Doubt, ignorance and trust

On the unwarranted fears raised by the doubt-mongers

Authored by: Albert Ogien

Routledge International Handbook of Ignorance Studies

Print publication date:  May  2015
Online publication date:  May  2015

Print ISBN: 9780415718967
eBook ISBN: 9781315867762
Adobe ISBN: 9781317964674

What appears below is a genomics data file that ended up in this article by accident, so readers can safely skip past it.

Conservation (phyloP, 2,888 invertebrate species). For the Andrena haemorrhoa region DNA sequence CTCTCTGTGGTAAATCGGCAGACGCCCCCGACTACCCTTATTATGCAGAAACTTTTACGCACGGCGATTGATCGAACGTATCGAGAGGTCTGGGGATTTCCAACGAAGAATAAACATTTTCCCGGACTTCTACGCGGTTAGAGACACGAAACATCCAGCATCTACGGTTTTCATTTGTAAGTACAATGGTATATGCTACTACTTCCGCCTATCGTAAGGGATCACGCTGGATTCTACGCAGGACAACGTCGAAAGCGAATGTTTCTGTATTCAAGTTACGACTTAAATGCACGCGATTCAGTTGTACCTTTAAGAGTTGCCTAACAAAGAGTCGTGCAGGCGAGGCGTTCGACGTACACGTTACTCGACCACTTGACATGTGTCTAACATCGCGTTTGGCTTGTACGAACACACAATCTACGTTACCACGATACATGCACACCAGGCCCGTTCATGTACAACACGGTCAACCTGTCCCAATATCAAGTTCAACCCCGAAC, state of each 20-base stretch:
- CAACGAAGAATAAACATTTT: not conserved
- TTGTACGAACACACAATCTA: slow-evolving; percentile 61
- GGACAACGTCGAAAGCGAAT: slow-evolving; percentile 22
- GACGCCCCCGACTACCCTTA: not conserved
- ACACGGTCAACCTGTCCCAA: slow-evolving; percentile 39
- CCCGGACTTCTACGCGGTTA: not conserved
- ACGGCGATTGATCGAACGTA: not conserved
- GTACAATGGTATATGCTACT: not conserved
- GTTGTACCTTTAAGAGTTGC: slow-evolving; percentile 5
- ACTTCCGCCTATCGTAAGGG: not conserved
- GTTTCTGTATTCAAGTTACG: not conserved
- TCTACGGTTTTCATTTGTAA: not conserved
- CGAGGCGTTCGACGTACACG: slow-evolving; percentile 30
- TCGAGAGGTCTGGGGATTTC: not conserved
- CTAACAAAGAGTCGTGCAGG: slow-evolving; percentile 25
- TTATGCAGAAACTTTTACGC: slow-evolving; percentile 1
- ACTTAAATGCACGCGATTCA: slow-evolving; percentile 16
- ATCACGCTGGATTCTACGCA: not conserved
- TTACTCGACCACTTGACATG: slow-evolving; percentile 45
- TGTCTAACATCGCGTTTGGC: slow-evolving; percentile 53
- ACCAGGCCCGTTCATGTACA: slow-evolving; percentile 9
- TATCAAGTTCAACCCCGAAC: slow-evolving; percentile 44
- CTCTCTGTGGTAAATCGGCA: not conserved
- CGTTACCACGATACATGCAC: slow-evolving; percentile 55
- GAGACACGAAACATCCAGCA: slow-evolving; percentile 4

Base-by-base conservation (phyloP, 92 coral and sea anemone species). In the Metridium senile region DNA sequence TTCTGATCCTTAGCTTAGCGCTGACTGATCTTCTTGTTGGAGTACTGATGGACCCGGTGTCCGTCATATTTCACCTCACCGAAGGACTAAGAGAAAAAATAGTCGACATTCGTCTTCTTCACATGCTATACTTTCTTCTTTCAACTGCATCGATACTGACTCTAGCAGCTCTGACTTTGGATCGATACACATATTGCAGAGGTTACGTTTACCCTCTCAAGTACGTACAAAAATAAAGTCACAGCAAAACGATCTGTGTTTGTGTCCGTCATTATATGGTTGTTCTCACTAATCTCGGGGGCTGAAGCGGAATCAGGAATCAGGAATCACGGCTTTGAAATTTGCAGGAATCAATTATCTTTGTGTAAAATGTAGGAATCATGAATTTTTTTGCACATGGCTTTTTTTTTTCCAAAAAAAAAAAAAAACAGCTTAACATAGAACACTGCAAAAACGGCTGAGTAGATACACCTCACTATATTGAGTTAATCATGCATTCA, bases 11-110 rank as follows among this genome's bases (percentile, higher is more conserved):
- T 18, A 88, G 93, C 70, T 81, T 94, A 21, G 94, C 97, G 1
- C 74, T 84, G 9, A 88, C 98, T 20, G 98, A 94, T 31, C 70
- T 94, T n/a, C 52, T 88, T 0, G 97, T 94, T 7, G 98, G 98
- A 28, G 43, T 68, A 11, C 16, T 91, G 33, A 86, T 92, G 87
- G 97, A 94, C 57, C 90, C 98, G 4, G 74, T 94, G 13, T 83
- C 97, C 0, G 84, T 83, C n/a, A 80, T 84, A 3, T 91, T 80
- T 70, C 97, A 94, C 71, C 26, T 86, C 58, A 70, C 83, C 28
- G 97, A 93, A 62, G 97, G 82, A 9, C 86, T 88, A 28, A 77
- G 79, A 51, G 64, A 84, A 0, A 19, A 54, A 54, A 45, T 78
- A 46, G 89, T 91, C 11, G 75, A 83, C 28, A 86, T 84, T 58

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About ignorance in itself, there is little to say, as the word only states a matter of fact: knowing something or not knowing something. But ignorance is a concept each use of which implies a particular value judgment. One form of such a judgment derives from the mere existence of rationalized and literate modern societies. In such a context, ignorance can be contrasted with scientific knowledge to elicit a discrediting effect. This is what happens in the current debate about “doubt-mongers” who challenge the reality of the facts established by science concerning, for example, climate change, GMOs or the health effects caused by tobacco or bisphenol A (BPA). This defiance has been dubbed “agnotology,” that is the social construction of ignorance through the strategic and systematic expression of suspicion about scientific truths. This debate raises two questions: (1) does doubt in science foster ignorance; (2) does dispelling doubt in science require a proper command of scientific knowledge? These are the questions I will deal with in this chapter, first by analysing the relationship between doubt and ignorance as understood in relation to science, then by considering whether trust may serve, as often professed, as an antidote to doubt in science and with respect to scientists.

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